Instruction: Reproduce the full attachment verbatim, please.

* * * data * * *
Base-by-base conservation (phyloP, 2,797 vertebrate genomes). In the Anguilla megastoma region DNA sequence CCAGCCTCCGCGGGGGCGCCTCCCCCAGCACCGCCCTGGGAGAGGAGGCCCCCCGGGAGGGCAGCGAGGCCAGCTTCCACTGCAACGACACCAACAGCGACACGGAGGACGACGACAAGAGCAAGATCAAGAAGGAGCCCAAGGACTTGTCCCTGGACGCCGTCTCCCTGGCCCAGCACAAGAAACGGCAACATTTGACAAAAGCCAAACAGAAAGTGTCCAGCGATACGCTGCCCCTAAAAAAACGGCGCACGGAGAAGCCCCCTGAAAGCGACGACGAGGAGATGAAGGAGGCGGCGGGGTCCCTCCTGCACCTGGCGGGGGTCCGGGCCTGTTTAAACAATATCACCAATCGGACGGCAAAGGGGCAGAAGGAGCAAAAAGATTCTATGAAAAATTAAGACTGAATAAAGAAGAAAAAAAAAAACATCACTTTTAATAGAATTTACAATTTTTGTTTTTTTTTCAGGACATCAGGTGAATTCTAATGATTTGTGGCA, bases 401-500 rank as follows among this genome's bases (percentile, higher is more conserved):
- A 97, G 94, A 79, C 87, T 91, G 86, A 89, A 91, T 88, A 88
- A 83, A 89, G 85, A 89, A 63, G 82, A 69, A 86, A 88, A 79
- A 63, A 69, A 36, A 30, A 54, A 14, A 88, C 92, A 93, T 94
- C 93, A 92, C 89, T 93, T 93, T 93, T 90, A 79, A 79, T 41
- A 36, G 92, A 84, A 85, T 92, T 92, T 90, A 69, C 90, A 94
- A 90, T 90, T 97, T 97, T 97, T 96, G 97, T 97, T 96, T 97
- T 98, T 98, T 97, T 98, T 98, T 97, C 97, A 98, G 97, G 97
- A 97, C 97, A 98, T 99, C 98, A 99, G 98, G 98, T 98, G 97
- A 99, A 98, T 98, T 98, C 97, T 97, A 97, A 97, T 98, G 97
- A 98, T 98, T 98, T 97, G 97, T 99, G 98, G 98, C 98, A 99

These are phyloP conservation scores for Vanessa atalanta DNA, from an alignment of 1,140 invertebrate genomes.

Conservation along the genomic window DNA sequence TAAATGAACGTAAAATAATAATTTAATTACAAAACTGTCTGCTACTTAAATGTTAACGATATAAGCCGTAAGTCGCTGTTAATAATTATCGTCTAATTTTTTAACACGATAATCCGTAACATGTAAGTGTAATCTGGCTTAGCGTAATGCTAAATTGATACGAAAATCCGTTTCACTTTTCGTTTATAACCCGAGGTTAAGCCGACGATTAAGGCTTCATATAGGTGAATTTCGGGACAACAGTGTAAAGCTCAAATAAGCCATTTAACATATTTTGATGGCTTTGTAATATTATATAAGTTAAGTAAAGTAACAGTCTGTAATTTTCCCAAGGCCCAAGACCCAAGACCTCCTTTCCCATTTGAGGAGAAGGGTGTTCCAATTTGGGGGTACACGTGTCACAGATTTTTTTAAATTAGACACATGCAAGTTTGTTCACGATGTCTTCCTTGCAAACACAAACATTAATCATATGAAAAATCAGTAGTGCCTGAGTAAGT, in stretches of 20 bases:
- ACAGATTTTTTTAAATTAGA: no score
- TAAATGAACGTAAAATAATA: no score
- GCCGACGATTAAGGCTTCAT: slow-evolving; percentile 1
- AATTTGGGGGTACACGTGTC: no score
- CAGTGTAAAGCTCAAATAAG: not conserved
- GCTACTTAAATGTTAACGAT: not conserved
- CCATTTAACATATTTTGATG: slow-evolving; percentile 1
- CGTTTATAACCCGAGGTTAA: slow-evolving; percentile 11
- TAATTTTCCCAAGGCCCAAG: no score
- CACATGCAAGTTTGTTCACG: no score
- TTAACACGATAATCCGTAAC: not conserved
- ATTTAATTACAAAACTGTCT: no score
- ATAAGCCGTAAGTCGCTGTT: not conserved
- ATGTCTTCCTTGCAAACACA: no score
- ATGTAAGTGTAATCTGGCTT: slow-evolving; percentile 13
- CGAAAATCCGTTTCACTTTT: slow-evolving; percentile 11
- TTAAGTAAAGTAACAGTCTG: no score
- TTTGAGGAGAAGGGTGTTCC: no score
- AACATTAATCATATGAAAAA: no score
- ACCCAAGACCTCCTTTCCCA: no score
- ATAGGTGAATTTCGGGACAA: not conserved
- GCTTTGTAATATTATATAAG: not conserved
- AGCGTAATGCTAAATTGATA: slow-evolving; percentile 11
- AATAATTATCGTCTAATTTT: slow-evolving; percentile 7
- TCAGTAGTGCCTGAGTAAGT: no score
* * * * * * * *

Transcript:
Base-by-base conservation (phyloP, 2,797 vertebrate genomes). In the Anguilla megastoma region DNA sequence CCAGCCTCCGCGGGGGCGCCTCCCCCAGCACCGCCCTGGGAGAGGAGGCCCCCCGGGAGGGCAGCGAGGCCAGCTTCCACTGCAACGACACCAACAGCGACACGGAGGACGACGACAAGAGCAAGATCAAGAAGGAGCCCAAGGACTTGTCCCTGGACGCCGTCTCCCTGGCCCAGCACAAGAAACGGCAACATTTGACAAAAGCCAAACAGAAAGTGTCCAGCGATACGCTGCCCCTAAAAAAACGGCGCACGGAGAAGCCCCCTGAAAGCGACGACGAGGAGATGAAGGAGGCGGCGGGGTCCCTCCTGCACCTGGCGGGGGTCCGGGCCTGTTTAAACAATATCACCAATCGGACGGCAAAGGGGCAGAAGGAGCAAAAAGATTCTATGAAAAATTAAGACTGAATAAAGAAGAAAAAAAAAAACATCACTTTTAATAGAATTTACAATTTTTGTTTTTTTTTCAGGACATCAGGTGAATTCTAATGATTTGTGGCA, bases 401-500 rank as follows among this genome's bases (percentile, higher is more conserved):
- A 97, G 94, A 79, C 87, T 91, G 86, A 89, A 91, T 88, A 88
- A 83, A 89, G 85, A 89, A 63, G 82, A 69, A 86, A 88, A 79
- A 63, A 69, A 36, A 30, A 54, A 14, A 88, C 92, A 93, T 94
- C 93, A 92, C 89, T 93, T 93, T 93, T 90, A 79, A 79, T 41
- A 36, G 92, A 84, A 85, T 92, T 92, T 90, A 69, C 90, A 94
- A 90, T 90, T 97, T 97, T 97, T 96, G 97, T 97, T 96, T 97
- T 98, T 98, T 97, T 98, T 98, T 97, C 97, A 98, G 97, G 97
- A 97, C 97, A 98, T 99, C 98, A 99, G 98, G 98, T 98, G 97
- A 99, A 98, T 98, T 98, C 97, T 97, A 97, A 97, T 98, G 97
- A 98, T 98, T 98, T 97, G 97, T 99, G 98, G 98, C 98, A 99

These are phyloP conservation scores for Vanessa atalanta DNA, from an alignment of 1,140 invertebrate genomes.

Conservation along the genomic window DNA sequence TAAATGAACGTAAAATAATAATTTAATTACAAAACTGTCTGCTACTTAAATGTTAACGATATAAGCCGTAAGTCGCTGTTAATAATTATCGTCTAATTTTTTAACACGATAATCCGTAACATGTAAGTGTAATCTGGCTTAGCGTAATGCTAAATTGATACGAAAATCCGTTTCACTTTTCGTTTATAACCCGAGGTTAAGCCGACGATTAAGGCTTCATATAGGTGAATTTCGGGACAACAGTGTAAAGCTCAAATAAGCCATTTAACATATTTTGATGGCTTTGTAATATTATATAAGTTAAGTAAAGTAACAGTCTGTAATTTTCCCAAGGCCCAAGACCCAAGACCTCCTTTCCCATTTGAGGAGAAGGGTGTTCCAATTTGGGGGTACACGTGTCACAGATTTTTTTAAATTAGACACATGCAAGTTTGTTCACGATGTCTTCCTTGCAAACACAAACATTAATCATATGAAAAATCAGTAGTGCCTGAGTAAGT, in stretches of 20 bases:
- ACAGATTTTTTTAAATTAGA: no score
- TAAATGAACGTAAAATAATA: no score
- GCCGACGATTAAGGCTTCAT: slow-evolving; percentile 1
- AATTTGGGGGTACACGTGTC: no score
- CAGTGTAAAGCTCAAATAAG: not conserved
- GCTACTTAAATGTTAACGAT: not conserved
- CCATTTAACATATTTTGATG: slow-evolving; percentile 1
- CGTTTATAACCCGAGGTTAA: slow-evolving; percentile 11
- TAATTTTCCCAAGGCCCAAG: no score
- CACATGCAAGTTTGTTCACG: no score
- TTAACACGATAATCCGTAAC: not conserved
- ATTTAATTACAAAACTGTCT: no score
- ATAAGCCGTAAGTCGCTGTT: not conserved
- ATGTCTTCCTTGCAAACACA: no score
- ATGTAAGTGTAATCTGGCTT: slow-evolving; percentile 13
- CGAAAATCCGTTTCACTTTT: slow-evolving; percentile 11
- TTAAGTAAAGTAACAGTCTG: no score
- TTTGAGGAGAAGGGTGTTCC: no score
- AACATTAATCATATGAAAAA: no score
- ACCCAAGACCTCCTTTCCCA: no score
- ATAGGTGAATTTCGGGACAA: not conserved
- GCTTTGTAATATTATATAAG: not conserved
- AGCGTAATGCTAAATTGATA: slow-evolving; percentile 11
- AATAATTATCGTCTAATTTT: slow-evolving; percentile 7
- TCAGTAGTGCCTGAGTAAGT: no score